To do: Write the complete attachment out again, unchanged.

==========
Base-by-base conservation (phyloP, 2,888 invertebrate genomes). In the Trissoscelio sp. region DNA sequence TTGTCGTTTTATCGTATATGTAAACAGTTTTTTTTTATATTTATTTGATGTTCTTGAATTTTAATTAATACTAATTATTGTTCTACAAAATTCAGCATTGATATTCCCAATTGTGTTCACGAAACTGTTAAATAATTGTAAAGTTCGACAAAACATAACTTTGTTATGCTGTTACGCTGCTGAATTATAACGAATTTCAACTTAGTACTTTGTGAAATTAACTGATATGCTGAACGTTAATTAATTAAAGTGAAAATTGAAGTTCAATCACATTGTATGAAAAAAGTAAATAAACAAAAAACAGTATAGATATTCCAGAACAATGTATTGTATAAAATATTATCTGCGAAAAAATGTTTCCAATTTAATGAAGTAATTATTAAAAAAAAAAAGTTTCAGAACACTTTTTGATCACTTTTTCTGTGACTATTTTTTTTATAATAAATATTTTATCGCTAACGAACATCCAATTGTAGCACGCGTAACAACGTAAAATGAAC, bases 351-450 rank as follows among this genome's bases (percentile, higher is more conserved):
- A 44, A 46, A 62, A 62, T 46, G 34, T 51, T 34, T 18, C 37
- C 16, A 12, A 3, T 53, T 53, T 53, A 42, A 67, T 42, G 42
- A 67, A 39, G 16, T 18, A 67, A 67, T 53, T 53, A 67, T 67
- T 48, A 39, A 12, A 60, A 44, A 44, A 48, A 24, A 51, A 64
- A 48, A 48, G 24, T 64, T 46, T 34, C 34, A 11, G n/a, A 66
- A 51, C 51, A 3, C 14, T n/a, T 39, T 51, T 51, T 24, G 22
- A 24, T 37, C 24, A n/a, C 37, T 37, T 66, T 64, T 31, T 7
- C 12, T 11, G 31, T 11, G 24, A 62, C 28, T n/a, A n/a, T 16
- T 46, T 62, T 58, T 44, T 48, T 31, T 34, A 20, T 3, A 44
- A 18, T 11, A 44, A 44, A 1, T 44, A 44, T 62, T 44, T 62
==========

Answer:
Base-by-base conservation (phyloP, 2,888 invertebrate genomes). In the Trissoscelio sp. region DNA sequence TTGTCGTTTTATCGTATATGTAAACAGTTTTTTTTTATATTTATTTGATGTTCTTGAATTTTAATTAATACTAATTATTGTTCTACAAAATTCAGCATTGATATTCCCAATTGTGTTCACGAAACTGTTAAATAATTGTAAAGTTCGACAAAACATAACTTTGTTATGCTGTTACGCTGCTGAATTATAACGAATTTCAACTTAGTACTTTGTGAAATTAACTGATATGCTGAACGTTAATTAATTAAAGTGAAAATTGAAGTTCAATCACATTGTATGAAAAAAGTAAATAAACAAAAAACAGTATAGATATTCCAGAACAATGTATTGTATAAAATATTATCTGCGAAAAAATGTTTCCAATTTAATGAAGTAATTATTAAAAAAAAAAAGTTTCAGAACACTTTTTGATCACTTTTTCTGTGACTATTTTTTTTATAATAAATATTTTATCGCTAACGAACATCCAATTGTAGCACGCGTAACAACGTAAAATGAAC, bases 351-450 rank as follows among this genome's bases (percentile, higher is more conserved):
- A 44, A 46, A 62, A 62, T 46, G 34, T 51, T 34, T 18, C 37
- C 16, A 12, A 3, T 53, T 53, T 53, A 42, A 67, T 42, G 42
- A 67, A 39, G 16, T 18, A 67, A 67, T 53, T 53, A 67, T 67
- T 48, A 39, A 12, A 60, A 44, A 44, A 48, A 24, A 51, A 64
- A 48, A 48, G 24, T 64, T 46, T 34, C 34, A 11, G n/a, A 66
- A 51, C 51, A 3, C 14, T n/a, T 39, T 51, T 51, T 24, G 22
- A 24, T 37, C 24, A n/a, C 37, T 37, T 66, T 64, T 31, T 7
- C 12, T 11, G 31, T 11, G 24, A 62, C 28, T n/a, A n/a, T 16
- T 46, T 62, T 58, T 44, T 48, T 31, T 34, A 20, T 3, A 44
- A 18, T 11, A 44, A 44, A 1, T 44, A 44, T 62, T 44, T 62